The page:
Fall is a bit of a bittersweet time for all of us who have vegetable gardens. Walking through our vegetable patch, it is possible that many of the crops we have toiled over all summer have either been harvested or gone to seed.
But for those of us who wish to preserve the vegetables that we have worked so hard to produce, we might just look back at the wisdom of our elders.
If we are lucky we can remember the techniques that our grandparents may have taught us.
As a teenager growing up in the suburban Midwest, I took little interest in what my German and Dutch grandmothers had learned during the Depression. I was much too interested in boys and my back-to-school wardrobe in September, to think about pickles!
But looking back on those days, and looking through older cookbooks, I can now compile some useful food preservation methods for blossoming gardeners.
Preservation methods from around the world
As I have been researching the origin of food preservation from around the world, I have had the pleasure of finding the book, “Pickled,” in which Ms. Norris not only traces the origin of the pickle and features examples from around the world.
“The history of the pickle can be traced back to ancient Egypt, where it is said that Cleopatra ate pickled food as part of her beauty regime,” Norris writes. “In Asia and parts of Europe, pickles remain an important part of the daily meals.”
Ms. Norris also features international recipes, including some of Indian chef and restauranteur, Tuhin Dutta of Manhattan. He also learned from his family, but passes on a humorous story about his mother’s food preservation skills:
“In Indian society there are beliefs regarding the quality of cooking and the cook’s hands. When an Indian chef compliments someone else’s cooking in a restaurant, they’ll say, ‘that cook has a good hand.’ It is a major insult to say a cook has a bad hand. Nothing is wrong with the actual hands, but everybody’s system reacts differently to food.
“My mother never made pickles, to be honest, her pickles were not that good. It’s not that my mother is evil, or that she’s a bad cook with other things – but when it comes to pickling, she had a bad hand.”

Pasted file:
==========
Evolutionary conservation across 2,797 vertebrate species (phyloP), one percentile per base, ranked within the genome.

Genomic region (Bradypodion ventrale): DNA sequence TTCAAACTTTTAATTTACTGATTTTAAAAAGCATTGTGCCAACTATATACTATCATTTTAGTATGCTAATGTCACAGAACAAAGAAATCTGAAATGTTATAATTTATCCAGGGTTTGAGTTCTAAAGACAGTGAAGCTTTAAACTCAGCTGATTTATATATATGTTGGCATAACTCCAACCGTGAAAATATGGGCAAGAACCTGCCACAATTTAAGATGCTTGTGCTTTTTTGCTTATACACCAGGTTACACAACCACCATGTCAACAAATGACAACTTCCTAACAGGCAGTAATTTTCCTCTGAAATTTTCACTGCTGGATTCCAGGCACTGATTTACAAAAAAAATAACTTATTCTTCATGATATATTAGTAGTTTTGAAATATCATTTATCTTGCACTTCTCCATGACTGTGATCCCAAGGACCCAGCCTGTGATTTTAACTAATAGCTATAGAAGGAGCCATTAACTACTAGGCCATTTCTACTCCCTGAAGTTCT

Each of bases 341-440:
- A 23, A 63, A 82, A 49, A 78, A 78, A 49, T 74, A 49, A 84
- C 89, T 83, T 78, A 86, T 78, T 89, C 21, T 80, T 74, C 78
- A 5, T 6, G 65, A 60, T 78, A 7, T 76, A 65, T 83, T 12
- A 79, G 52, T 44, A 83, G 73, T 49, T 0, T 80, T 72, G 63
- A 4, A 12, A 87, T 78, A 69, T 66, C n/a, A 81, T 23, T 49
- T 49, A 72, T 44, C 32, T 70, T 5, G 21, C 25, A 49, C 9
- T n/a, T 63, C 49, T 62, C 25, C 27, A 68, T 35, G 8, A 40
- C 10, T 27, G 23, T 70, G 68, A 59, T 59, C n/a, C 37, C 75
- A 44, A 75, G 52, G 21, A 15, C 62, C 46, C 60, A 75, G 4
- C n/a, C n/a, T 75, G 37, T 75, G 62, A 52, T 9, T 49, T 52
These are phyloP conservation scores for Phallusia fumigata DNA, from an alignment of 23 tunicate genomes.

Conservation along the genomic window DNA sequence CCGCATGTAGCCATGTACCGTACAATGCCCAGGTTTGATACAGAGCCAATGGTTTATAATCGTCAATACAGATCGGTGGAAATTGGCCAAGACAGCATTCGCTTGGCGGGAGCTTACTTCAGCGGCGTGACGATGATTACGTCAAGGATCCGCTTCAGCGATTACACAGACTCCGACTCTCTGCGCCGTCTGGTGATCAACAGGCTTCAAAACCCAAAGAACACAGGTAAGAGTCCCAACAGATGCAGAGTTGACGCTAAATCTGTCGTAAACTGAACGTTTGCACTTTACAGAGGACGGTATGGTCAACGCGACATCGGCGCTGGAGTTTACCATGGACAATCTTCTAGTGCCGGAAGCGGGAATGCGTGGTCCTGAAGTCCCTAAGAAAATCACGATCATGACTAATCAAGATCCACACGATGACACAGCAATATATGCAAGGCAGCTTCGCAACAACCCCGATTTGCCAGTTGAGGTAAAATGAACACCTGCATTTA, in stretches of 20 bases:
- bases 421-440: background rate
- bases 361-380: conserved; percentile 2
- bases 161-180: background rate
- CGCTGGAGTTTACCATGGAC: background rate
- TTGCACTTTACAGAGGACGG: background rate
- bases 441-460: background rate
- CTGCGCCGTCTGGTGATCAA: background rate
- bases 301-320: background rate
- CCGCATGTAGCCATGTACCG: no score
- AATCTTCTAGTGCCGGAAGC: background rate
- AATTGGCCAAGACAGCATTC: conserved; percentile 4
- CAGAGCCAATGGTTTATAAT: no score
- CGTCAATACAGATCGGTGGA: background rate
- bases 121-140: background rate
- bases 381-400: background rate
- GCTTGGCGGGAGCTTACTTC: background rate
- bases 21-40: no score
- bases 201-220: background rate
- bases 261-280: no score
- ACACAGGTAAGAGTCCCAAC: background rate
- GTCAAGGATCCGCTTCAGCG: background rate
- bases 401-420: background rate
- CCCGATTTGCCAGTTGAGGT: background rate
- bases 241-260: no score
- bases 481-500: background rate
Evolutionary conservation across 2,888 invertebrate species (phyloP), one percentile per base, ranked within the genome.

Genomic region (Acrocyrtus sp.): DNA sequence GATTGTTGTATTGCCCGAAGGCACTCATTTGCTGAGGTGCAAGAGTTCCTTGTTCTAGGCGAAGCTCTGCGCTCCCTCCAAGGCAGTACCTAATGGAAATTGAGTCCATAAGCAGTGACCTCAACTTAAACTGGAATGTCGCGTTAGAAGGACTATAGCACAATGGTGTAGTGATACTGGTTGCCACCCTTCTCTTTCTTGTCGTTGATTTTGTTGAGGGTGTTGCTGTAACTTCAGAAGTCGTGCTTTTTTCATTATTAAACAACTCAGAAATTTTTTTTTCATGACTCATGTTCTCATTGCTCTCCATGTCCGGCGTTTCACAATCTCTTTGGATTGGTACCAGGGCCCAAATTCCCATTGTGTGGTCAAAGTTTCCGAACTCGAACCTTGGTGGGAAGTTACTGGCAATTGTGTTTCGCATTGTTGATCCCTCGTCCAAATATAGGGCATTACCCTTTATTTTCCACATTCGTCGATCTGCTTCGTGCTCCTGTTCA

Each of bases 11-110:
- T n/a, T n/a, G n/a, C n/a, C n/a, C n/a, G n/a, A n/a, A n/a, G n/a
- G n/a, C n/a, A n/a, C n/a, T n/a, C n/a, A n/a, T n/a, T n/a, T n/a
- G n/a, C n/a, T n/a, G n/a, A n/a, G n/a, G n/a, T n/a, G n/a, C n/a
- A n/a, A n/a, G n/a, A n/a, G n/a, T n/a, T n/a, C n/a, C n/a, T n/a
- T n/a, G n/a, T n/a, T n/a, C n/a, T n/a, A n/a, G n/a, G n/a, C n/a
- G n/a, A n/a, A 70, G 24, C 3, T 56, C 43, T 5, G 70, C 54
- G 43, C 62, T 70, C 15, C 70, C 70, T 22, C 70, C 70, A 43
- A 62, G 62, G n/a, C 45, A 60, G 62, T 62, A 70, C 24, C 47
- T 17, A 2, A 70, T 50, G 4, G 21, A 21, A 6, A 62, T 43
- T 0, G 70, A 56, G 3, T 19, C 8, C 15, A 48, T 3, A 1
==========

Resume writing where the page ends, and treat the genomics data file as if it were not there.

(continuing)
Tips from a good hand at food preservation
Oddly enough, in a crisis such as the recent pandemic, people are beginning to realize that we must begin to think about our food sources and how to survive when all that we want to eat i not readily available.
Reegan Lessie, 40, a yoga teacher from Carlsbad, is one of my most recent foodie finds who shares a wealth of information about canning and preserving.
Her grandmother, Edith Lessie, from Indiana had been growing food and preserving it her entire. When Reegan started to visit their farm when she was six years old. “They canned or pickled et they grew or bought locally.
Eddie pickled everything that grew in her yard or the summer vegetables that came from the local market.
Reegan remembers,” The basement root cellar was full of clear glass Ball jars with everything from beans to beets, and apples and, yes, even chickens! I ate everything except the chicken.”
Alongside the storage shelves were large, grey ceramic ten- gallon crocks which housed Eddie’s ever-growing batches of pickles and sauerkraut.
“My most exciting purchase recently, was a 10 gallon crock, which looks just like hers,” Reegan confessed gleefully.
Since the fermentation process takes place without refrigeration and in a dark place, Reegan has hers in a small, dark closet.
“You can smell it and taste it when it is ready, over a few weeks,” Reegan said. “You don’t worry about it going bad because there is a strong brine with salt. I do stir it every few days.”
Discover your new favorite food passion
The impact of the wealth of knowledge that her grandmother possessed did not really hit her until the past few years during the pandemic when she had, as many did, more time and less access to fresh food.
“I guess I am a bit of a throwback, not many people here do what I do,” Reegan said. “And my partner Rob loves to eat what I make, but he doesn’t have time to take part in the process.”
Reegan and her partner Rob Pastor own Baba Coffee House on State Street in Carlsbad, which is frequented by locals who enjoy the roasted coffee, tea, healthy drinks and homemade pastry and lunch menu.
To find a copy of Reegan’s favorite new recipe for Cowboy Candy or Candied Jalapenos, go to www.food.com/recipe/jalapeno. Reegan will also be posting her recipe soon at the Baba Coffee House.
There may be other local gardeners who are interested in food preservation, so visit the San Diego Master Gardeners website to find ongoing resources and classes in San Diego. And check with Coast Roots Farm in Encinitas for upcoming harvest festivals at www.coastalrootsfarm.com.
Fall planting in the garden
One of my favorite sites for shopping for seasonal vegetable plants in Anderson’s La Costa Nursery in Encinitas.
Steven, the site manager, passed on his newsletter tips for creating a fall garden.
“Now is the time to plant cool-season crops such as spinach, broccoli, cabbage, radish, carrot, onion and swiss chard,” Steven said.
Stop by the nursery for a full tour of the fall vegetables and soil preparation tips to start your fall garden.
We hope you have a wonderful fall season of planting in your garden and preserving nature’s bounty.
Jano Nightingale is a master gardener and horticulturist who teaches classes at the Carlsbad Senior Center. Contact her at [email protected].